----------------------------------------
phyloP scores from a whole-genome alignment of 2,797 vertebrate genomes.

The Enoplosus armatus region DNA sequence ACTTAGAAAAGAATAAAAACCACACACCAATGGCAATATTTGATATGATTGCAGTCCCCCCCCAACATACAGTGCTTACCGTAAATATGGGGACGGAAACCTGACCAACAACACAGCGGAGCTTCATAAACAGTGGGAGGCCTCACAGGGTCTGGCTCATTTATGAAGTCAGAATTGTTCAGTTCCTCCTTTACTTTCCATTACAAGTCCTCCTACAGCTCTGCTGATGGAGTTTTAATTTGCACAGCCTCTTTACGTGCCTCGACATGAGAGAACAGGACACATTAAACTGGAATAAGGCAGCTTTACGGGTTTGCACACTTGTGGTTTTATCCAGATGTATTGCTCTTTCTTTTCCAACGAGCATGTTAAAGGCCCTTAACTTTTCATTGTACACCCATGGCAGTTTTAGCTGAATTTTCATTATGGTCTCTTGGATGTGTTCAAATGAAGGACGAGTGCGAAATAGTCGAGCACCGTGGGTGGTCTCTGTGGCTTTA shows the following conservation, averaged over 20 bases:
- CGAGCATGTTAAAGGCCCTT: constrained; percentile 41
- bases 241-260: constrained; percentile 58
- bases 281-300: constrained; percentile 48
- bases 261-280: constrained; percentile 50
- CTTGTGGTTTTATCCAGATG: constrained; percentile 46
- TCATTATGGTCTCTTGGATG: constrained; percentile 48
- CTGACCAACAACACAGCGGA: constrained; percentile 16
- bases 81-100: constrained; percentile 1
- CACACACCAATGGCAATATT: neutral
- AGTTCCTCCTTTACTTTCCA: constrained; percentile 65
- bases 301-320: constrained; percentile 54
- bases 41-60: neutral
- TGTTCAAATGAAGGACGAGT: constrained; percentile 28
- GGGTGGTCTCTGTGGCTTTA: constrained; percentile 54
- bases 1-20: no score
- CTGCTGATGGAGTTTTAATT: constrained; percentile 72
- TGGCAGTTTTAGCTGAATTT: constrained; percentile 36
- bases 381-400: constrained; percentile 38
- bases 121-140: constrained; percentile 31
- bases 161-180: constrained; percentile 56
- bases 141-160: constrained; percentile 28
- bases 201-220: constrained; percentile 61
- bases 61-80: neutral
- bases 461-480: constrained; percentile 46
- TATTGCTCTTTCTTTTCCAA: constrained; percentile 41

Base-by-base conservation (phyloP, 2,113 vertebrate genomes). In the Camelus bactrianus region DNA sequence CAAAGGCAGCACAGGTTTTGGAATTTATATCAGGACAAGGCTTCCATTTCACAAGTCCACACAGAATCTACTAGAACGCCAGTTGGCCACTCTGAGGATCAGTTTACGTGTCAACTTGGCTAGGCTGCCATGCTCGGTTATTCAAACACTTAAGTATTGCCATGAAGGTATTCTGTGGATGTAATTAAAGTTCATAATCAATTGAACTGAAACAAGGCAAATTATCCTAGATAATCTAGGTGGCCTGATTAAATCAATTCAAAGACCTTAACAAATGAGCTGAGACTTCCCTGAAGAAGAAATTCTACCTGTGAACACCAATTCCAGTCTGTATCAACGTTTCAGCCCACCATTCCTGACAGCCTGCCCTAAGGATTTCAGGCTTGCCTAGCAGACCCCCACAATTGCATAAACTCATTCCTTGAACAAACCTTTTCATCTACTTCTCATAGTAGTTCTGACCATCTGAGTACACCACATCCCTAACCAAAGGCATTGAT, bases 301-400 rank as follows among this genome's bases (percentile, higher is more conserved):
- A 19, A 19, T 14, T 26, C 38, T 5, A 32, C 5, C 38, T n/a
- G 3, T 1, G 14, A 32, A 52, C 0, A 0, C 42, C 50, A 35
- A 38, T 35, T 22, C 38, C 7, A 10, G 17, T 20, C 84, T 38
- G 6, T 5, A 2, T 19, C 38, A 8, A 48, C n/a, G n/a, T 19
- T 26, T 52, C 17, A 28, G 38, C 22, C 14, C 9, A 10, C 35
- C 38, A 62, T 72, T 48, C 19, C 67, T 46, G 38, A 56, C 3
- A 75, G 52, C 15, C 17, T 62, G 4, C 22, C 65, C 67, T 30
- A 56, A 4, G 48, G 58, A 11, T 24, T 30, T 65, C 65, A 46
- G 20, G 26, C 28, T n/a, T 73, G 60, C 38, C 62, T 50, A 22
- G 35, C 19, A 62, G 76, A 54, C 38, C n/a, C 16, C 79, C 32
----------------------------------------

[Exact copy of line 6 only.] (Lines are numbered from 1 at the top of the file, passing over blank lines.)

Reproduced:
- bases 261-280: constrained; percentile 50